PubMed Link to Article
Brook  IGober  AE Role of bacterial interference and beta-lactamase-producing bacteria in the failure of penicillin to eradicate group A streptococcal pharyngotonsillitis. Arch Otolaryngol Head Neck Surg 1995;121 (12) 1405- 1409
PubMed Link to Article
Harbarth  S Control of endemic methicillin-resistant Staphylococcus aureus: recent advances and future challenges. Clin Microbiol Infect 2006;12 (12) 1154- 1162
PubMed Link to Article
Uehara  YKikuchi  KNakamura  T  et al.  Hydrogen peroxide produced by viridans group streptococci may contribute to inhibition of methicillin-resistant Staphylococcus aureus colonization of oral cavities in newborns. Clin Infect Dis 2001;32 (10) 1408- 1413
PubMed Link to Article
Uehara  YKikuchi  KNakamura  T  et al.  Inhibition of methicillin-resistant Staphylococcus aureus colonization of oral cavities in newborns by viridans group streptococci. Clin Infect Dis 2001;32 (10) 1399- 1407
PubMed Link to Article
Brook  IGober  AE Long-term effects on the nasopharyngeal flora of children following antimicrobial therapy of acute otitis media with cefdinir or amoxicillin-clavulanate. J Med Microbiol 2005;54 (pt 6) 553- 556
PubMed Link to Article
Brook  I Bacterial interference. Crit Rev Microbiol 1999;25 (3) 155- 172
PubMed Link to Article
Brook  I The role of beta-lactamase producing bacteria and bacterial interference in streptococcal tonsillitis. Int J Antimicrob Agents 2001;17 (6) 439- 442
PubMed Link to Article

Figures

Place holder to copy figure label and caption
Figure.

Effect of antimicrobial therapy on the recovery of interfering bacteria capable of interfering with the growth of potential pathogens in children treated with either (A) a low dose (45 mg/kg/d) (n = 25) or (B) a high dose (90 mg/kg/d) (n = 25) of amoxicillin. A, A change from 92 organisms before treatment to 60 after treatment is shown; B, the change is from 86 organisms before treatment to 36 after treatment. HI indicates Haemophilus influenzae; MC, Moraxella catarrhalis; SA, Staphylococcus aureus; SP, Streptococcus pneumoniae.

Graphic Jump Location

Tables

Table Graphic Jump LocationTable. Potential Pathogens Recovered From the Nasopharynx of Patients Treated With a Low Dose or High Dose of Amoxicillina

References

Mackowiak  PA The normal flora. N Engl J Med 1982;307 (2) 83- 93
PubMed Link to Article
Brook  IGober  AE In vitro bacterial interference in the nasopharynx of otitis media-prone and non-otitis media-prone children. Arch Otolaryngol Head Neck Surg 2000;126 (8) 1011- 1013
PubMed Link to Article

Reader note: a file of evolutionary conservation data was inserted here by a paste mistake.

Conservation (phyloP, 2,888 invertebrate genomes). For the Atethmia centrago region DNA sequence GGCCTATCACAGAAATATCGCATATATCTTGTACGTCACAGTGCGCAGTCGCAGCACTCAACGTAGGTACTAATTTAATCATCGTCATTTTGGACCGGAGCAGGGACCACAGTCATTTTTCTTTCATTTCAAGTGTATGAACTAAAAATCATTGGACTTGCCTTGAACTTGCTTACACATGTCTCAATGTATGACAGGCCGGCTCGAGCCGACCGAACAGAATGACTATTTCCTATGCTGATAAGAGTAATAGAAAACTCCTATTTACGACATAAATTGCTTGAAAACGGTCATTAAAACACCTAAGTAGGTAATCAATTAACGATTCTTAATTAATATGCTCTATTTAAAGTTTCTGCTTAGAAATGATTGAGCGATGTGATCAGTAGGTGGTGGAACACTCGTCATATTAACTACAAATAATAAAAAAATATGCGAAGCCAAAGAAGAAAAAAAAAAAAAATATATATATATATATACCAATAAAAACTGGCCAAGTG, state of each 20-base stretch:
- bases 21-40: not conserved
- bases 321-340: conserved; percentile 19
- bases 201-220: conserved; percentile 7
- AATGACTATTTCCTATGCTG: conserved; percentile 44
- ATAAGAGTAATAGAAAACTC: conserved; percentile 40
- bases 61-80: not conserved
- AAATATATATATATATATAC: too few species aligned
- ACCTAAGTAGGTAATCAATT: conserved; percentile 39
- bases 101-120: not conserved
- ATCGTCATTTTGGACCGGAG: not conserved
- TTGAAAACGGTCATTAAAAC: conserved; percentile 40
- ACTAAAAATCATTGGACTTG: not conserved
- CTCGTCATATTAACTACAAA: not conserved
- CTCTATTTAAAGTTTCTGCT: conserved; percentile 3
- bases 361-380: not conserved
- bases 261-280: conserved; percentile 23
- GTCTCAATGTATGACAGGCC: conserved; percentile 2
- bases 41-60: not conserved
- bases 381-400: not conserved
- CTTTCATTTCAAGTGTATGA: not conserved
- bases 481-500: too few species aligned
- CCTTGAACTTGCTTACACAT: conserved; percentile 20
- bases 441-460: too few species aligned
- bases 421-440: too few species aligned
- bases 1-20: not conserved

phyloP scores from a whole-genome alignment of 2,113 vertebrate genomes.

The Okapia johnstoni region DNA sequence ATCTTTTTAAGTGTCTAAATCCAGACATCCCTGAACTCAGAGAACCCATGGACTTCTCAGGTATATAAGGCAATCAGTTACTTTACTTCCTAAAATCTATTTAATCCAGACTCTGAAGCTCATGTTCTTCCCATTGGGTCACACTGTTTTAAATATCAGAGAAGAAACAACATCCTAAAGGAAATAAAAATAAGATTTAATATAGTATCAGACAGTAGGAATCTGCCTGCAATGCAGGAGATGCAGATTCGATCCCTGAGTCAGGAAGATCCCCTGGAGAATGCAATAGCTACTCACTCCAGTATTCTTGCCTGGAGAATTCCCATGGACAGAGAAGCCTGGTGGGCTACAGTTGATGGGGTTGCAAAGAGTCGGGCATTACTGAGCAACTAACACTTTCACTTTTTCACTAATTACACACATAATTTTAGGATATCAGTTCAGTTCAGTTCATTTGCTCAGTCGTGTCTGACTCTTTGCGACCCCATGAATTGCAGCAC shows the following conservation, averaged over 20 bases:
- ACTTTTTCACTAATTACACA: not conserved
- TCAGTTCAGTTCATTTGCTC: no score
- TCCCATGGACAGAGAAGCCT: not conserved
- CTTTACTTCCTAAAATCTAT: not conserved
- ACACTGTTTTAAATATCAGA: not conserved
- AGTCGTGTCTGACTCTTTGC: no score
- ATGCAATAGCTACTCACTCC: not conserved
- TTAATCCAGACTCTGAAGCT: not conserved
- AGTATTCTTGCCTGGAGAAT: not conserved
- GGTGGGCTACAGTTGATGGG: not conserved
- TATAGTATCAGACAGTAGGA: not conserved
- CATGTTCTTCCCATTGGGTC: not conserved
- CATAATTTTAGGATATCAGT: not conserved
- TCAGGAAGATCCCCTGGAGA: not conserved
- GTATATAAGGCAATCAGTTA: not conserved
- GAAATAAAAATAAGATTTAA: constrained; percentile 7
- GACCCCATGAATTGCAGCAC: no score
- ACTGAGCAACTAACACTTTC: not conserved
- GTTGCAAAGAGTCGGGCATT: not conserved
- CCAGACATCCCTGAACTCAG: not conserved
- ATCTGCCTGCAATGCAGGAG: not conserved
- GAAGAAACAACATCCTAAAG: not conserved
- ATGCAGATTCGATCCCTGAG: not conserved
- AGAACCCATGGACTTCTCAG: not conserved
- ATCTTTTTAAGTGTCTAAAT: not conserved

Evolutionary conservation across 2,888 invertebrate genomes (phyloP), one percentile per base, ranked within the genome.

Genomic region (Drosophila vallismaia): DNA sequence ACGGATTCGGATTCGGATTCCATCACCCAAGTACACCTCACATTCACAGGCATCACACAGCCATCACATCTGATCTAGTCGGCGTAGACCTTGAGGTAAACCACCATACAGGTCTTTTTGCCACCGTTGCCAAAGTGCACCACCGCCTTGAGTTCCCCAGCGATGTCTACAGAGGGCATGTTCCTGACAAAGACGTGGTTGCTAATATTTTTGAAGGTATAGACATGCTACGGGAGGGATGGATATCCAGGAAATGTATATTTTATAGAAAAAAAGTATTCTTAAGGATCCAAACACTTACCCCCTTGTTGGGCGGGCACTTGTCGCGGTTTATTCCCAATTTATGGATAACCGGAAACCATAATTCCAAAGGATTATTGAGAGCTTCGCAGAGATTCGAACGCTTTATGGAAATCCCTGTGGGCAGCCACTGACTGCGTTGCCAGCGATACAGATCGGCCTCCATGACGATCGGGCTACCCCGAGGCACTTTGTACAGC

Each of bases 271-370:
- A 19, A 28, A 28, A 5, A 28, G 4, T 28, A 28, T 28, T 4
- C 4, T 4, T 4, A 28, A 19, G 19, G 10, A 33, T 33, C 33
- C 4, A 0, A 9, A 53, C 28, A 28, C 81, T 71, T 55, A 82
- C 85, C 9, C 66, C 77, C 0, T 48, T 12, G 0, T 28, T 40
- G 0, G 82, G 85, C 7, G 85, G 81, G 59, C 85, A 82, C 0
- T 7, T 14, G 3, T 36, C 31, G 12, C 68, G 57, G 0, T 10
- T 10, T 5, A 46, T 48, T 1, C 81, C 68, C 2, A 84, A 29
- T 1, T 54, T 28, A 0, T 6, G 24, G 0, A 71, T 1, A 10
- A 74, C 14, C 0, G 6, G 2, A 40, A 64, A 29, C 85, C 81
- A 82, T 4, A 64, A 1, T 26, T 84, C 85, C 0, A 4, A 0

Bernstein  JMSagahtaheri-Altaie  SDryjd  DMWactawski-Wende  J Bacterial interference in nasopharyngeal bacterial flora of otitis-prone and non-otitis-prone children. Acta Otorhinolaryngol Belg 1994;48 (1) 1- 98171994
Brook  I The role of bacterial interference in otitis, sinusitis and tonsillitis. Otolaryngol Head Neck Surg 2005;133 (1) 139- 146
PubMed Link to Article
Murray  PRRosenblatt  JE Bacterial interference by oropharyngeal and clinical isolates of anaerobic bacteria. J Infect Dis 1976;134 (3) 281- 285
PubMed Link to Article
Foote  PA  JrBrook  I Penicillin and clindamycin therapy in recurrent tonsillitis: effect of microbiol flora. Arch Otolaryngol Head Neck Surg 1989;115 (7) 856- 859
PubMed Link to Article
Segal  NLeibovitz  EDagan  RLeiberman  A Acute otitis media-diagnosis and treatment in the era of antibiotic resistant organisms: updated clinical practice guidelines. Int J Pediatr Otorhinolaryngol 2005;69 (10) 1311- 1319
PubMed Link to Article
Brook  IGober  AE Role of bacterial interference and beta-lactamase-producing bacteria in the failure of penicillin to eradicate group A streptococcal pharyngotonsillitis. Arch Otolaryngol Head Neck Surg 1995;121 (12) 1405- 1409
PubMed Link to Article
Harbarth  S Control of endemic methicillin-resistant Staphylococcus aureus: recent advances and future challenges. Clin Microbiol Infect 2006;12 (12) 1154- 1162
PubMed Link to Article
Uehara  YKikuchi  KNakamura  T  et al.  Hydrogen peroxide produced by viridans group streptococci may contribute to inhibition of methicillin-resistant Staphylococcus aureus colonization of oral cavities in newborns. Clin Infect Dis 2001;32 (10) 1408- 1413
PubMed Link to Article
Uehara  YKikuchi  KNakamura  T  et al.  Inhibition of methicillin-resistant Staphylococcus aureus colonization of oral cavities in newborns by viridans group streptococci. Clin Infect Dis 2001;32 (10) 1399- 1407
PubMed Link to Article
Brook  IGober  AE Long-term effects on the nasopharyngeal flora of children following antimicrobial therapy of acute otitis media with cefdinir or amoxicillin-clavulanate. J Med Microbiol 2005;54 (pt 6) 553- 556
PubMed Link to Article
Brook  I Bacterial interference. Crit Rev Microbiol 1999;25 (3) 155- 172
PubMed Link to Article
Brook  I The role of beta-lactamase producing bacteria and bacterial interference in streptococcal tonsillitis. Int J Antimicrob Agents 2001;17 (6) 439- 442
PubMed Link to Article